BACKGROUND. This study was designed to optimize a liquid-based Papanicolaou (Pap) test by using common cytopathology laboratory equipment and resulted in an inexpensive test that was equivalent at least diagnostically to the conventional Papanicolaou (Pap) smear. METHODS. Adult women (n = 482) were consented, enrolled, and included in this Institutional Review Board-approved study. After conventional Pap smear slides were obtained, clinicians placed the collection device with residual cells from the uterine cervix in a preservative fluid. In the cytopathology laboratory, a conventional centrifuge device was used to deposit the cells from the liquid onto a glass slide. RESULTS. Among the conventional Pap smears, 43 were categorized as low-grade squamous intraepithelial lesions (LSIL), and 30 were categorized as high-grade squamous intraepithelial lesions or greater (HSIL+). Among the PapSpin samples, 49 were categorized as LSIL and 24 were categorized as HSIL+. Biopsy confirmation was obtained in 124 patients. There were 23 women diagnosed with LSIL and 27 women diagnosed with HSIL+. Diagnostic agreement between cytologic samples and biopsies is as follows: for conventional Pap smears, there was agreement on 11 of 23 LSIL diagnoses and on 15 of 27 HSIL+ diagnoses; for PapSpin samples, there was agreement on 11 of 23 LSIL diagnoses and on 14 of 27 HSIL+ diagnoses. Exact agreement was achieved between PapSpin and conventional smears in 404 patients (84%). Quality indictors were better in the PapSpin group, except for inadequate endocervical component, which was greater in the PapSpin samples, a difference that was explained by the split-sample study design, which favored the conventional smear. CONCLUSIONS. The current results indicated that PapSpin is a legitimate, inexpensive alternative to the conventional Pap smear for the detection of cervical intraepithelial neoplasia, resulting in better preservation and improved cell visualization. In addition, the liquid residual allows for reflex human papillomavirus-DNA or polymerase chain reaction testing.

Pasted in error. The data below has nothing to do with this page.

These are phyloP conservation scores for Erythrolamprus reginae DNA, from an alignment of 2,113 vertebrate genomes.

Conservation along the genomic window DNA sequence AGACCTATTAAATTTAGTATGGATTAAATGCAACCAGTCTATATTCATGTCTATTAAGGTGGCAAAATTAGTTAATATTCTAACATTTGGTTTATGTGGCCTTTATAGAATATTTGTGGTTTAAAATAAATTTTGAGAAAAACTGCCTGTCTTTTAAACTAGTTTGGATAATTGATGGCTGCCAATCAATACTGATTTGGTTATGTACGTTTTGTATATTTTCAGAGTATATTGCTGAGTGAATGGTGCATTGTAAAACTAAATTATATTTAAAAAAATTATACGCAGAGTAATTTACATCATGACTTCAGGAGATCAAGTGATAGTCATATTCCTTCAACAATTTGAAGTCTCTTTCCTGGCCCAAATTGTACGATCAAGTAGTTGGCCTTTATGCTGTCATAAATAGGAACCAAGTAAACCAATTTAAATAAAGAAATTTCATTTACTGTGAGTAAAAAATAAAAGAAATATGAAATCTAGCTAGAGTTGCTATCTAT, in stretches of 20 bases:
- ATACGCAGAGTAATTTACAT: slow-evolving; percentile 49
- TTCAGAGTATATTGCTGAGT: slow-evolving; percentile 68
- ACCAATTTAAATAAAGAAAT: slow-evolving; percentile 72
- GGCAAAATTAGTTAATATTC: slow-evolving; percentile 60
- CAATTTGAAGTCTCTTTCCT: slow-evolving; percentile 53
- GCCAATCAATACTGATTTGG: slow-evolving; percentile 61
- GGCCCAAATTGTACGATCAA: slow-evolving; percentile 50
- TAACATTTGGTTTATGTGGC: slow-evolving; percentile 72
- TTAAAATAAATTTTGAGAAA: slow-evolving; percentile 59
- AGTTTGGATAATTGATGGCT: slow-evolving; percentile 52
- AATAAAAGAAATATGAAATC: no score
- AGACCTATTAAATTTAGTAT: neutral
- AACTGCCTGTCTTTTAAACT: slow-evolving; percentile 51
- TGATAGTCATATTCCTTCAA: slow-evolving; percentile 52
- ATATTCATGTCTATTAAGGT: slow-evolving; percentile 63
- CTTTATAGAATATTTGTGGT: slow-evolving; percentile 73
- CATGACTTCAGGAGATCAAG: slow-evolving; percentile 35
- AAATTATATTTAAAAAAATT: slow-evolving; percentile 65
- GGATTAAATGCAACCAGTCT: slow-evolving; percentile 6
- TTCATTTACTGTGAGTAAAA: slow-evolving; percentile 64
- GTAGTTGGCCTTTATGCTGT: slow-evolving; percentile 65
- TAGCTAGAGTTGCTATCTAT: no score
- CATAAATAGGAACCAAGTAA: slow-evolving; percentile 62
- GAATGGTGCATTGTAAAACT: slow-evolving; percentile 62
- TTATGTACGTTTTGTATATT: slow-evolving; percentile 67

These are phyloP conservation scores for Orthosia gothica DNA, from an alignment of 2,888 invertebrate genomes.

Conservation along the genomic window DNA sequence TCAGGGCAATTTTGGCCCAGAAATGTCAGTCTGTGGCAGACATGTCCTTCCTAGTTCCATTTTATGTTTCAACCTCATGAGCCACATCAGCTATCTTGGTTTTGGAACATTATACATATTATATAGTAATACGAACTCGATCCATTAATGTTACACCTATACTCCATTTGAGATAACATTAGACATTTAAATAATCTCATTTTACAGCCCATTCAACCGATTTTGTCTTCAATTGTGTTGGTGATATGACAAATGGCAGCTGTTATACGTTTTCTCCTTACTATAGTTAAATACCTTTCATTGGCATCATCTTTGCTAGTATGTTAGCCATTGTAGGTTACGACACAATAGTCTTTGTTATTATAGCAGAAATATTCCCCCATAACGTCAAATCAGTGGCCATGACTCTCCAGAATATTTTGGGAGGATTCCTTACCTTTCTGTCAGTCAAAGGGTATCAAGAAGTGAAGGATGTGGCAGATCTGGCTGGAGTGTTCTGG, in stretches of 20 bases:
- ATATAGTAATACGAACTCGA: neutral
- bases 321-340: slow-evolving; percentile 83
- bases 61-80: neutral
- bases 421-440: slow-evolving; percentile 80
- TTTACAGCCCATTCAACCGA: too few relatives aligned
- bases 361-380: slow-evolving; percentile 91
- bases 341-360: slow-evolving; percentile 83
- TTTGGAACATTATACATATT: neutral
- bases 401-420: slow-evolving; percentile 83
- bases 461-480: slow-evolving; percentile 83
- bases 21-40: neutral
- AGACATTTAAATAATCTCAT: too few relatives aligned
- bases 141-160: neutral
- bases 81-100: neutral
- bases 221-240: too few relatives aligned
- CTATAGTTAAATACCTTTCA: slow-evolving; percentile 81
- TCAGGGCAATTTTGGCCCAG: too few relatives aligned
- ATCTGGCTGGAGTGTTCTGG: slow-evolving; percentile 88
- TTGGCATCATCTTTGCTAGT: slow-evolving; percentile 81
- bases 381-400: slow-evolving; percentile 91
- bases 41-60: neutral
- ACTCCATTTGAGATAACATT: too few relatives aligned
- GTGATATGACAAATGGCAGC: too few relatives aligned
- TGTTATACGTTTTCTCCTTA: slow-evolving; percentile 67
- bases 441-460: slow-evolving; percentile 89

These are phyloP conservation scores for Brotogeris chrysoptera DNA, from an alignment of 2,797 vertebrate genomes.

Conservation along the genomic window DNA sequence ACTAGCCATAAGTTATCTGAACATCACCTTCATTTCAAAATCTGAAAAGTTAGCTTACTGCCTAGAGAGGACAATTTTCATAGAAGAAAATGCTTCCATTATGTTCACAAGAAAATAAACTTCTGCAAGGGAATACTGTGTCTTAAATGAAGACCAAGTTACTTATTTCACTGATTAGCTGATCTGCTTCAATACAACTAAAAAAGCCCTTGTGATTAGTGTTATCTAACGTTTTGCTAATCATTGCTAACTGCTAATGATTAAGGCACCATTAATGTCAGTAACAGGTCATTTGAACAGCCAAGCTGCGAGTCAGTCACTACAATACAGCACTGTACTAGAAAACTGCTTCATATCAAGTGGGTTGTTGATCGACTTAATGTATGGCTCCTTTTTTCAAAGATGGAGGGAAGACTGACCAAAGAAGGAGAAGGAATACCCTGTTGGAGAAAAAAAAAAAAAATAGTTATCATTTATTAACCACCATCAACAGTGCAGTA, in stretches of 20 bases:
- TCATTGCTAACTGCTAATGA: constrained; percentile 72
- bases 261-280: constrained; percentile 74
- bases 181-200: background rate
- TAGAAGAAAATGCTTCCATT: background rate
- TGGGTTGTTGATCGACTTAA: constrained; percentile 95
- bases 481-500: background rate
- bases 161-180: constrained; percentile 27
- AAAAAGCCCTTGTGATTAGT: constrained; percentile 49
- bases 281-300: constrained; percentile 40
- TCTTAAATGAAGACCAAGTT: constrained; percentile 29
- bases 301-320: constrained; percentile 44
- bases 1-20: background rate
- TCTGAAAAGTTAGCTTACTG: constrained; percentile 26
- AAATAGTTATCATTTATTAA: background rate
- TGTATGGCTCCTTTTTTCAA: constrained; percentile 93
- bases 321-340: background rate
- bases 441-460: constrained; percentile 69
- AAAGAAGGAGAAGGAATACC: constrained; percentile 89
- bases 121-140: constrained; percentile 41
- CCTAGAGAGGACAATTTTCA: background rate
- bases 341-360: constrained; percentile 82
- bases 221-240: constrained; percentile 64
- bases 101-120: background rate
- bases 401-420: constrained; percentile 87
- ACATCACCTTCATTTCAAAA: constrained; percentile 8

- Carcinoma of the uterine cervix
- Cervical cytology
- Cervical intraepithelial neoplasia
- Liquid-based Papanicolaou tests
ASJC Scopus subject areas
- Cancer Research